"It's so precious," Duffer said. "Nothing tops that. And it's because he's come so far. When I watched that NFC Championship Game, I cried like a baby. When the Super Bowl starts, I'm going to be a wreck. They're all tears of joy. I just couldn't be any happier for Quickie."
From the moment Driver made up his mind that he was going to make it, he was all in. He watched as upperclassmen earned college scholarships through sports and set his sights on creating his own escape. He stopped missing classes. Started doing his homework. And he took on every challenge his coaches gave him, be it guarding a 7-foot-2, 400-pound center on the basketball court -- "He shut the kid down," Duffer said -- or moving from running back to wide receiver on the football field.
Hardy remembers the friend who lifted weights every single day. While he and others would chase girls, Driver pushed his body to its physical limit.
"We all wondered, 'What's with this guy? What fuels him?'" Hardy said. "We didn't know the stories about the U-Haul and all that. He kept that away from us. He didn't want anyone feeling sorry for him. He just bottled that up and kept working as hard as he could."
Driver made sure the hard work didn't go to waste. He made the right decisions, like the night during his senior year when he declined an invitation to join a pair of friends for a night of carousing. They ended up carjacking and assaulting a woman. One of them served nine years in prison, Duffer said. The other is still locked up today.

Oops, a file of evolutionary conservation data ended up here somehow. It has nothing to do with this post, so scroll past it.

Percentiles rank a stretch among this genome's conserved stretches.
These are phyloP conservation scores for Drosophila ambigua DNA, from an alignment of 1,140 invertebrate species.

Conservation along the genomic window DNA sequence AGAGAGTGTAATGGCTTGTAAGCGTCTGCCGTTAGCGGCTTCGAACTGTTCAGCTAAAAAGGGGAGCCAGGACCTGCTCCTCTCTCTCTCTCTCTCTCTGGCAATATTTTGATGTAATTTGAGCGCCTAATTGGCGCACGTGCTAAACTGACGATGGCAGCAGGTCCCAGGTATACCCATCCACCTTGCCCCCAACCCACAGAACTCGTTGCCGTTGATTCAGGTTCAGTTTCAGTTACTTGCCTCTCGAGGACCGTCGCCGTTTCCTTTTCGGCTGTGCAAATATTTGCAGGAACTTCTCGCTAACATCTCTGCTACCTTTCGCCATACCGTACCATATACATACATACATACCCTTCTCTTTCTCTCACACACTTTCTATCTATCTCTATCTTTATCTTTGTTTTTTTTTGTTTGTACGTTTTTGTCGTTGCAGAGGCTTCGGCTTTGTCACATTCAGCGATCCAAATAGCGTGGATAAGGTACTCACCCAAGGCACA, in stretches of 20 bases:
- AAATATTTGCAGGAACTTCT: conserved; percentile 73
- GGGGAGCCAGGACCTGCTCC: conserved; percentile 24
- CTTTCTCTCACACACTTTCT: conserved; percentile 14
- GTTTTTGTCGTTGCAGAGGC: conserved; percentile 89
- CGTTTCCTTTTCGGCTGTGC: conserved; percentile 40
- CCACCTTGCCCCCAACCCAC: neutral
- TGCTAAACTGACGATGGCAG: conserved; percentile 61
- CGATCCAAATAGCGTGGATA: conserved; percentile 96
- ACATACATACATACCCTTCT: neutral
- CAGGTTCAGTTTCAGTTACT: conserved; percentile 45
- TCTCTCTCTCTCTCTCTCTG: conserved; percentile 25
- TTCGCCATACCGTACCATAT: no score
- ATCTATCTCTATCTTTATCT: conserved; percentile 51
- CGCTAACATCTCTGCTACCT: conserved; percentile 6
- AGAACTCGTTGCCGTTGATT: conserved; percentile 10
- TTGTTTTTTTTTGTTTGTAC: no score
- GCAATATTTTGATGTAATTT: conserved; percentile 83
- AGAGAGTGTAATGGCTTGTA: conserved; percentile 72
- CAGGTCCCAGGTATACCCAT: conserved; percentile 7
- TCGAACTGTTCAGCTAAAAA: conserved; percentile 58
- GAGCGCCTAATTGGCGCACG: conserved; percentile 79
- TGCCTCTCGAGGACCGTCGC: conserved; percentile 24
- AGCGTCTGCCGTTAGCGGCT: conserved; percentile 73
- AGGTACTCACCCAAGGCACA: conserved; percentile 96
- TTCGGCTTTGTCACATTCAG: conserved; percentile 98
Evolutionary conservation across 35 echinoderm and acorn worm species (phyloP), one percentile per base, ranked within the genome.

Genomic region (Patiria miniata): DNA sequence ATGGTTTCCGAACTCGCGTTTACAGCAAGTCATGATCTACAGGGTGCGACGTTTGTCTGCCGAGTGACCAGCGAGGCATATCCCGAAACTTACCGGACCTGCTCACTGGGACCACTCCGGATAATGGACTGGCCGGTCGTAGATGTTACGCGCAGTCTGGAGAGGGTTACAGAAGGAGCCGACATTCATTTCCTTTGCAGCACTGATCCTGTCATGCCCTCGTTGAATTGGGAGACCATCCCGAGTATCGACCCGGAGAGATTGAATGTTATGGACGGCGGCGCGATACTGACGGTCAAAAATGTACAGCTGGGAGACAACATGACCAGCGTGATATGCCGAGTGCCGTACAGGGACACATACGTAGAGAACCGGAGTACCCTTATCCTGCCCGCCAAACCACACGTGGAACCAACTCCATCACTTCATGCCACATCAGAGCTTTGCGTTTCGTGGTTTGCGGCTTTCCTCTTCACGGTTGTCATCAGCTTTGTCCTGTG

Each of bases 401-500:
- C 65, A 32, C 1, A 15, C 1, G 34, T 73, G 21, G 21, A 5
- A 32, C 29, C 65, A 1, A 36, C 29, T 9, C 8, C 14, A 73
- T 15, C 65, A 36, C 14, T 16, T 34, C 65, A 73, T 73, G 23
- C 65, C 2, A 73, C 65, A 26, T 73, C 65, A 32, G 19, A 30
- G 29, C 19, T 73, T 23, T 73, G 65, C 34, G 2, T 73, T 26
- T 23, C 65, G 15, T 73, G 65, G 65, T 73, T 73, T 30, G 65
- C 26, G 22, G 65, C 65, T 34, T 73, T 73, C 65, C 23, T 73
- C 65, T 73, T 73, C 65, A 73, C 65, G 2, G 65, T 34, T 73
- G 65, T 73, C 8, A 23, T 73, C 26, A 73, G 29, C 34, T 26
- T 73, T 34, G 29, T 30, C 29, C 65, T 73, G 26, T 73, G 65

"He easily could have been involved in that," Duffer said. "But he had made the decision that he wasn't going to be a bad guy. He had too much on the line. He'd always tell people: 'That's on you.' And I can just see him standing there that night and telling those guys, 'That's on you.'"
Said Hardy: "He knew his family was counting on him. And if he failed, if he made one mistake, there goes everything. It was a lot of pressure."
Driver accepted a scholarship offer to play football at Alcorn State just outside Lorman, Miss. There, he won the Southwestern Athletic Conference's Athlete of the Year award three times after starring as a receiver and an Olympic-caliber high jumper. The Packers selected him in the final round of the 1999 NFL draft -- pick No. 213. Nobody, Driver included, could have predicted what would happen during the next 12 years: Nearly 700 catches, 10,000 yards and 53 touchdowns, not to mention three Pro Bowls, a Packers MVP award in 2002 and the franchise record for receptions.
"Because he was such a great athlete and worked so hard, I thought he had a chance" Duffer said. "But I'm talking a chance. Best case scenario, if everything fell into place and he stayed healthy and went to the right team, maybe he'd be on a practice squad for a couple years. Maybe."
Someone you can cheer for
Two days after the NFC Championship Game, Faye Gray wore a Packers T-shirt and sat on the couch in the Houston home her son bought for her. She texted Driver congratulations the moment the Packers beat the Chicago Bears. He replied, "We're going to the Super Bowl. Get your bags packed."